DHAKA (AFP) - Clashes erupted in Bangladesh on Wednesday (May 11) after the execution of a top Islamist leader, heightening tension in a country reeling from a string of killings of secular and liberal activists.
Motiur Rahman Nizami, leader of the Jamaat-e-Islami party, was hanged at a Dhaka jail late Tuesday for the massacre of intellectuals during the 1971 independence war with Pakistan.
Police said they fired rubber bullets after hundreds of Nizami's supporters attacked them with stones in the north-western city of Rajshahi, where a liberal professor was killed by suspected Islamists last month.
"There were 500 Jamaat activists who were protesting the execution. We fired rubber bullets as they became violent," Rajshahi police inspector Selim Badsah told AFP, adding that about 20 were arrested.
Jamaat and ruling party supporters also clashed in Chittagong, where about 2,500 Islamists attended a service for the executed leader, the port city's deputy police chief Masudul Hasan told AFP.
Security was tight across the country, with checkpoints erected on main roads in Dhaka to deter violence, and thousands of police patrolling the capital.
Nizami, a 73-year-old former government minister, was the fifth and the most senior opposition figure executed since the secular government set up a controversial war crimes tribunal in 2010.
Security was also stepped up in Nizami's ancestral district of Pabna, where his body was taken under armed escort for burial in his family's grave.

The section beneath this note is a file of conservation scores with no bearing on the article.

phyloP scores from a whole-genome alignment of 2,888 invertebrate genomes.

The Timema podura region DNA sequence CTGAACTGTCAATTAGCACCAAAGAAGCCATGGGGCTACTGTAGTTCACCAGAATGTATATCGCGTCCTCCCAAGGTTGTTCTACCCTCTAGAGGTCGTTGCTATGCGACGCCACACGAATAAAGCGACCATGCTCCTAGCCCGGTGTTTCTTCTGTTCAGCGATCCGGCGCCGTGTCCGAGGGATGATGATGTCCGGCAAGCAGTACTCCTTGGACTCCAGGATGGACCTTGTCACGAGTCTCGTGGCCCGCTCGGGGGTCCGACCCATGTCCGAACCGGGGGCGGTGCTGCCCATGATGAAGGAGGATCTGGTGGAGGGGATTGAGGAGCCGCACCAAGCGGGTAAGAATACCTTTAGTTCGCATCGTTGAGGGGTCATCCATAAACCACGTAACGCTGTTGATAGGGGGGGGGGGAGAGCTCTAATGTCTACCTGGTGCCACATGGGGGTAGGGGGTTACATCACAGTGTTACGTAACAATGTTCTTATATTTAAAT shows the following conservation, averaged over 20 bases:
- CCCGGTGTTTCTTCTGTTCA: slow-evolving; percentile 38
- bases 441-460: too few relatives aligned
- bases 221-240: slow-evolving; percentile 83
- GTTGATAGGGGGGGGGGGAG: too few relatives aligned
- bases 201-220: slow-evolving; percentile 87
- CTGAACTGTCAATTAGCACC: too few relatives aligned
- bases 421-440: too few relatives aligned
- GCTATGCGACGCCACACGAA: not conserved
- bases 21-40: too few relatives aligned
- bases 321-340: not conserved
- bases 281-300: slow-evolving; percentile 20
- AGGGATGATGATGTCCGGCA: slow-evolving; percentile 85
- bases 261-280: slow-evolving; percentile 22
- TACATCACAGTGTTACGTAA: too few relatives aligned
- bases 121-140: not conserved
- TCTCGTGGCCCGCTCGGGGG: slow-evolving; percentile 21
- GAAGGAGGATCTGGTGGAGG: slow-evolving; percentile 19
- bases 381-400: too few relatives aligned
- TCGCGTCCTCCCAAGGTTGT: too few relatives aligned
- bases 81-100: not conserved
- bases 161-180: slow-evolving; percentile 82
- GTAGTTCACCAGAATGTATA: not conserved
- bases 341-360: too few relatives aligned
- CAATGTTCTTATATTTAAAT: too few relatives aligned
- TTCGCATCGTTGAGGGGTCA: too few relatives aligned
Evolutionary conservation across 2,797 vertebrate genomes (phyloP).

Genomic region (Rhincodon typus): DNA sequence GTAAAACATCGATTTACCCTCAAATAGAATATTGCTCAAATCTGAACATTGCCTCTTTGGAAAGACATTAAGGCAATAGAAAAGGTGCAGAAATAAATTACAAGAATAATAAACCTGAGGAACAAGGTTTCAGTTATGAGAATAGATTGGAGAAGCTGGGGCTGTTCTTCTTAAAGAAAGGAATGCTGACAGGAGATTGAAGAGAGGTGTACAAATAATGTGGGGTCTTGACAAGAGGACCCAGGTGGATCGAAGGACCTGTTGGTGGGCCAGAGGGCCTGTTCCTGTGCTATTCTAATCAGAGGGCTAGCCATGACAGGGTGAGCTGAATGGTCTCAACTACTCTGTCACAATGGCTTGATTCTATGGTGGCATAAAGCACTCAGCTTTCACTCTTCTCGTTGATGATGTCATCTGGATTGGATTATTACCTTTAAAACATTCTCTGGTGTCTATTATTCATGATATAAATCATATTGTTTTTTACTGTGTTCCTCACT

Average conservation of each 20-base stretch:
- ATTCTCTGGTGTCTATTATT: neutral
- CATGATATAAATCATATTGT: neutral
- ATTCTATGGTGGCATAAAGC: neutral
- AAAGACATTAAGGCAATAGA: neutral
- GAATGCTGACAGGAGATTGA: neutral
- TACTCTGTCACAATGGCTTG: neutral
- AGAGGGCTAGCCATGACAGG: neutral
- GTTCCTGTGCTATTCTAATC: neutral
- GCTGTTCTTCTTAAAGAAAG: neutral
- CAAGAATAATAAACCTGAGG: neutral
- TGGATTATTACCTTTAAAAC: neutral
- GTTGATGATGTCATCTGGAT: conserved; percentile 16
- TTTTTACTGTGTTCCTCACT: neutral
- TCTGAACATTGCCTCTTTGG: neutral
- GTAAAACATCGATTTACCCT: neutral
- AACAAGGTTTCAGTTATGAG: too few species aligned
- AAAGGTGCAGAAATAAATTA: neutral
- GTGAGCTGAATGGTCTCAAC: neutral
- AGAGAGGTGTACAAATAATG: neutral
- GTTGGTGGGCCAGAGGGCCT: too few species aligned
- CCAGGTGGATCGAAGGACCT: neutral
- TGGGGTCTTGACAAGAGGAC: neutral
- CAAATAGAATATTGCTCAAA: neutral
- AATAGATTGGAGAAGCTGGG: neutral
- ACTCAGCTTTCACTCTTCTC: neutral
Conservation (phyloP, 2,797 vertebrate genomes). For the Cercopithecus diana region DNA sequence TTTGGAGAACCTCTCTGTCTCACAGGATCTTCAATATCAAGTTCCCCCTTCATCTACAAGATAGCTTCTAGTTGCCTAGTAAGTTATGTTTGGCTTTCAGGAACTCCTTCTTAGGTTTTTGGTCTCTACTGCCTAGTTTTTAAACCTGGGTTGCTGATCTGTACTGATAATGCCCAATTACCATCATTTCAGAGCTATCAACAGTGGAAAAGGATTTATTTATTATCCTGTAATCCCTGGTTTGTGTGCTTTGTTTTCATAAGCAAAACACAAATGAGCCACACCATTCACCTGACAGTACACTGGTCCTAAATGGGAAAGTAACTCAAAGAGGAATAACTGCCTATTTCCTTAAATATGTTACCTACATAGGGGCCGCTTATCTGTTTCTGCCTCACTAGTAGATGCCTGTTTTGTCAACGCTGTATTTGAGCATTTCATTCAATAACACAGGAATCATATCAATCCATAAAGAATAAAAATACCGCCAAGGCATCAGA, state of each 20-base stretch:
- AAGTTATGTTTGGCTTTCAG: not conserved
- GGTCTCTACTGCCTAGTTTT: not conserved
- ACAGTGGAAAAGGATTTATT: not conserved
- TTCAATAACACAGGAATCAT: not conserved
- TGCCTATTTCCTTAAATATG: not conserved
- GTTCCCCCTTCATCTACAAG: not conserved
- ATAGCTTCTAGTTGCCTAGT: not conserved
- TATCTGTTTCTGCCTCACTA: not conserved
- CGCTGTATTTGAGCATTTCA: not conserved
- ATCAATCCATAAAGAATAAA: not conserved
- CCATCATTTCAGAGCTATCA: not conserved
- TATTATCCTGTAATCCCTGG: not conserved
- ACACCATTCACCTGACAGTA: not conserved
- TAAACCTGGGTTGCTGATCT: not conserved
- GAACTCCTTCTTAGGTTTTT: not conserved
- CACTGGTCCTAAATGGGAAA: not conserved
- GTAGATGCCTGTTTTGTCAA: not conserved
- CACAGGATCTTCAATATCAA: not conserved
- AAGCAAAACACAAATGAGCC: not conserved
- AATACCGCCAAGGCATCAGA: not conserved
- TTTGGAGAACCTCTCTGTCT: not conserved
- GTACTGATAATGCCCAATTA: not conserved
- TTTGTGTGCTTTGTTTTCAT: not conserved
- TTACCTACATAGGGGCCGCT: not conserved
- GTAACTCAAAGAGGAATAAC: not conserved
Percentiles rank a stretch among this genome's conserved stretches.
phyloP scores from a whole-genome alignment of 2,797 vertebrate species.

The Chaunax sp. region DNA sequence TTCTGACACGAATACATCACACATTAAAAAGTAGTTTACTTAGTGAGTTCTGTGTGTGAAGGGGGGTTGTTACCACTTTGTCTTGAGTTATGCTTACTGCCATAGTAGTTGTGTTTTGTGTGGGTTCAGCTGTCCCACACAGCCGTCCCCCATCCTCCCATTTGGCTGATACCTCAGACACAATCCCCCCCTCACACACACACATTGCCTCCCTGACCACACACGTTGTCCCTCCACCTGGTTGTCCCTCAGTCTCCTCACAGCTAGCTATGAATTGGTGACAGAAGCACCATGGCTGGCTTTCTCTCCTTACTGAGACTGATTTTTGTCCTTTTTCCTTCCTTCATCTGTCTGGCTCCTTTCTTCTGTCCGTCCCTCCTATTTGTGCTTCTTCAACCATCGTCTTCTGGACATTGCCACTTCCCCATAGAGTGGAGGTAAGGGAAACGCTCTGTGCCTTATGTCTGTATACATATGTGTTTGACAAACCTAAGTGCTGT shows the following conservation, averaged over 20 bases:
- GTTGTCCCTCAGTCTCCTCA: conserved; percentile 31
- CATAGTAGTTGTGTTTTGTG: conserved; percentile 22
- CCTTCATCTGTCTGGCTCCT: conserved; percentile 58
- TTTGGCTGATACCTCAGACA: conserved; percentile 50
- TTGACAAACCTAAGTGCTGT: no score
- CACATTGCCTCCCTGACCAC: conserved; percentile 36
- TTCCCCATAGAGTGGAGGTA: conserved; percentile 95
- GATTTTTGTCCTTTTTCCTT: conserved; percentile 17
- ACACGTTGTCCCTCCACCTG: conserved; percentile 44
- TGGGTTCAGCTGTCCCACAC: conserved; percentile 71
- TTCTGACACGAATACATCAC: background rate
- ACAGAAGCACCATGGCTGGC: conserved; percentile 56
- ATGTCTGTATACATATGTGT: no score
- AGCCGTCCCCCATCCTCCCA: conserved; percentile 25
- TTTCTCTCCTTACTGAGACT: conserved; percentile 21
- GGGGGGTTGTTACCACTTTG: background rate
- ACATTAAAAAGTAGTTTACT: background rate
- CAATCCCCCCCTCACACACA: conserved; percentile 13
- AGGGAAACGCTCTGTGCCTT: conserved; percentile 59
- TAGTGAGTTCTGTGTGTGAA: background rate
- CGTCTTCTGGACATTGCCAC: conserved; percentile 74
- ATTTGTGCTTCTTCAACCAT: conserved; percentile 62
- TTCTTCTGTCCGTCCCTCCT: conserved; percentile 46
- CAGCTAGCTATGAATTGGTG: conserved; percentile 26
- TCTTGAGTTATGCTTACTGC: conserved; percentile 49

"At least 16 activists of Jamaat were arrested (in Pabna) Tuesday night as part of the security clampdown," local police inspector Ahsanul Haq said.
Jamaat called a nationwide strike for Thursday in protest at Nizami's execution, saying the charges against him were false and aimed at eliminating the party's leadership.
Executions of Jamaat officials in 2013 triggered the country's deadliest violence in decades. Around 500 people were killed, mainly in clashes between Islamists and police.
But a fresh wave of bloodshed is considered unlikely following a major crackdown by Prime Minister Sheikh Hasina's government that has seen tens of thousands of Jamaat supporters detained.
Secular protesters cheered the midnight hanging, with hundreds gathered outside the jail and at a square in central Dhaka overnight to celebrate what they described as an historic moment.
Dr Mubashar Hasan, an assistant professor at Bangladesh's University of Liberal Arts, said Tuesday's execution may sound the death knell for the already embattled Jamaat.
"With the execution of Nizami, the Jamaat leadership who revived the fortune of the party in the post-1971 period are now almost gone," he said.
It comes amid a wave of gruesome murders by suspected Islamists, with an atheist student, two gay rights activists, a professor, a Hindu tailor and a Sufi Muslim leader hacked to death since last month.
The Islamic State in Iraq and Syria (ISIS) and a Bangladesh branch of Al-Qaeda have claimed responsibility for several murders, but the government blames homegrown extremists and accuses the opposition of trying to destabilise the country.
Nizami took over as Jamaat leader in 2000 and played a key role in the victory of an Islamist-allied government in the 2001 general election.
The 1971 conflict, one of the bloodiest in world history, led to the creation of an independent Bangladesh from what was then East Pakistan.
Prosecutors said Nizami was responsible for setting up the pro-Pakistani Al-Badr militia, which killed top writers, doctors and journalists in the most gruesome chapter of the war.
He was convicted in October 2014 by the International Crimes Tribunal, which has sentenced more than a dozen opposition leaders for war crimes in trials criticised by rights groups.